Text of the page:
"In the Heat of the Night" by John Ball - Point of View Notes

Essay by AnonymousJunior High, 9th gradeA, December 2006

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The literary point of view used in "In the Heat of the Night" is limited omniscient. The book is written in third person. It is limited omniscient because it gets into the mind of Sam Wood. For example, on page 67, it says, "...he visualized trapping and catching a murderer..." On page 93, "Sam thought carefully for a minute..." And on page 150, it says, "For the first time Sam felt the desire to cooperate." These are just a few examples on how the book gets into the mind of Sam. The book does not only go into the mind of Sam, it also goes into the mind of Bill Gillespie. For instance, on page 104, it says, "He shut his eyes and visualized." Another on page 174, it says, "That, Gillespie thought, should square him with Sam for some time to come." And on page 76, it says, "Gillespie felt much as a student pilot..."

Of course, these are just a few examples and there are many more in the book. Sam, Virgil and Bill Gillespie tells the story. This shapes the story by showing the racist society and that the south had no desire to change the society.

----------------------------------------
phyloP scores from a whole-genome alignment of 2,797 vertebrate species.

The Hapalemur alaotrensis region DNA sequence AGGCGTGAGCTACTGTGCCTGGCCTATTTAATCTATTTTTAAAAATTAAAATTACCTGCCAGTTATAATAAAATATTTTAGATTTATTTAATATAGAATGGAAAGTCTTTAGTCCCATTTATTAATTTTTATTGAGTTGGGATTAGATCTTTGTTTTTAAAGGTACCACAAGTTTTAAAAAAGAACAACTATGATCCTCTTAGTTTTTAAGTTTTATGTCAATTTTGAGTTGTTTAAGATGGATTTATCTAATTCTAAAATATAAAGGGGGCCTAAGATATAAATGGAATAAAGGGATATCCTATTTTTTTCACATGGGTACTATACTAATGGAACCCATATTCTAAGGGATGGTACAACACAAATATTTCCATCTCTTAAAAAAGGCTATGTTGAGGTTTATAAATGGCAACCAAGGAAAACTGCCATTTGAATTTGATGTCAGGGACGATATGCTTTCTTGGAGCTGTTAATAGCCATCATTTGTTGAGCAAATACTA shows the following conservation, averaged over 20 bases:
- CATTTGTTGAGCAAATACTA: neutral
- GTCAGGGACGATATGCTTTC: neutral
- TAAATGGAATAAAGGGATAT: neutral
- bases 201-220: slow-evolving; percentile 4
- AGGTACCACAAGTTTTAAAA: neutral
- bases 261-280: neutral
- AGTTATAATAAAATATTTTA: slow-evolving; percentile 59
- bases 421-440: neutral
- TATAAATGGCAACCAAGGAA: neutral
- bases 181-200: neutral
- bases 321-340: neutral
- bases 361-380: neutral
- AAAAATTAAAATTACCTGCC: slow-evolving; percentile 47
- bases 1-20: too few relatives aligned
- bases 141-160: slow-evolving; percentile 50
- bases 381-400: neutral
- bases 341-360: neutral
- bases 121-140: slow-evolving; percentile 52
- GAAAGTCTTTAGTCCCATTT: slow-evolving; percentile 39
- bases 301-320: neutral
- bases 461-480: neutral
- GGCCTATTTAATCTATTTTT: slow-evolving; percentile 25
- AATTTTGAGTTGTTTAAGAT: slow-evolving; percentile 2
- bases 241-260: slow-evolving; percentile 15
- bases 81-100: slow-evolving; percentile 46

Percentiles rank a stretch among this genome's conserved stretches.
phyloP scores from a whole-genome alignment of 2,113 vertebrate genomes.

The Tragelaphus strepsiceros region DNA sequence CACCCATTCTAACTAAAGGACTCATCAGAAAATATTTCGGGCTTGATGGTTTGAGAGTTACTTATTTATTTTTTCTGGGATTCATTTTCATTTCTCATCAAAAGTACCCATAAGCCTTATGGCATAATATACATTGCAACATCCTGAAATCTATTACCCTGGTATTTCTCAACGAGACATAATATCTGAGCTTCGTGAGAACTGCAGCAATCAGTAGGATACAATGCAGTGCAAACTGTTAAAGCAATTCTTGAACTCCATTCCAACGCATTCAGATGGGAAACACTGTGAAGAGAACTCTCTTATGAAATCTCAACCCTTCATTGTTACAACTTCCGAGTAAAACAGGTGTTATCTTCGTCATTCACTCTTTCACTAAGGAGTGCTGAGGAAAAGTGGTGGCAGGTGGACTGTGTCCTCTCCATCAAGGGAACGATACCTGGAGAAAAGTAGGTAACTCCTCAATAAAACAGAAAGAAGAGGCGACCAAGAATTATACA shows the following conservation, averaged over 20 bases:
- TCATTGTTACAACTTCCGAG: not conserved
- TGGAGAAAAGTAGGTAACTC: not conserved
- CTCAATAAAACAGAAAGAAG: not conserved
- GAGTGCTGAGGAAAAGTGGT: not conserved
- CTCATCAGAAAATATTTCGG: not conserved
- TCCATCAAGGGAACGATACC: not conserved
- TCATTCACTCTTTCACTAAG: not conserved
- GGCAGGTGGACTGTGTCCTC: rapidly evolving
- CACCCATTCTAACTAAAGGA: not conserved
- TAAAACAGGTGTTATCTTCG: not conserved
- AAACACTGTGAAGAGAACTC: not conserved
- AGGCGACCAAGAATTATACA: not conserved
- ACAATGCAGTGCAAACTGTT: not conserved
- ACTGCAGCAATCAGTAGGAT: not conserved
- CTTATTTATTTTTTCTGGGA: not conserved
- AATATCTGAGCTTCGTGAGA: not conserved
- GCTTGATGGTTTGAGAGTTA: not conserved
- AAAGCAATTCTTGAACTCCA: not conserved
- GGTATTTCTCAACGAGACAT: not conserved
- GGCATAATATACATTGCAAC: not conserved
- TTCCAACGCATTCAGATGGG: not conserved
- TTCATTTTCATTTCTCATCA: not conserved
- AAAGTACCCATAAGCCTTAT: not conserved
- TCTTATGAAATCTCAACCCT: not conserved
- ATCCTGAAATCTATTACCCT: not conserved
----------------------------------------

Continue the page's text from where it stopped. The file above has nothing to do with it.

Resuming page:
This view is effective because by only revealing the minds of two characters, it keeps the depth and suspense, as well as the feeling/mood of mystery in the story. Also because we know what is going on in Sam and how he feels. By not revealing what is going on in Virgil's mind about who he believes the killer is, for he contributed a lot in the case. This way, the author builds more suspense in the story, because if Virgil's mind was shown, we would know of what's to come and it sometimes makes us wonder about the...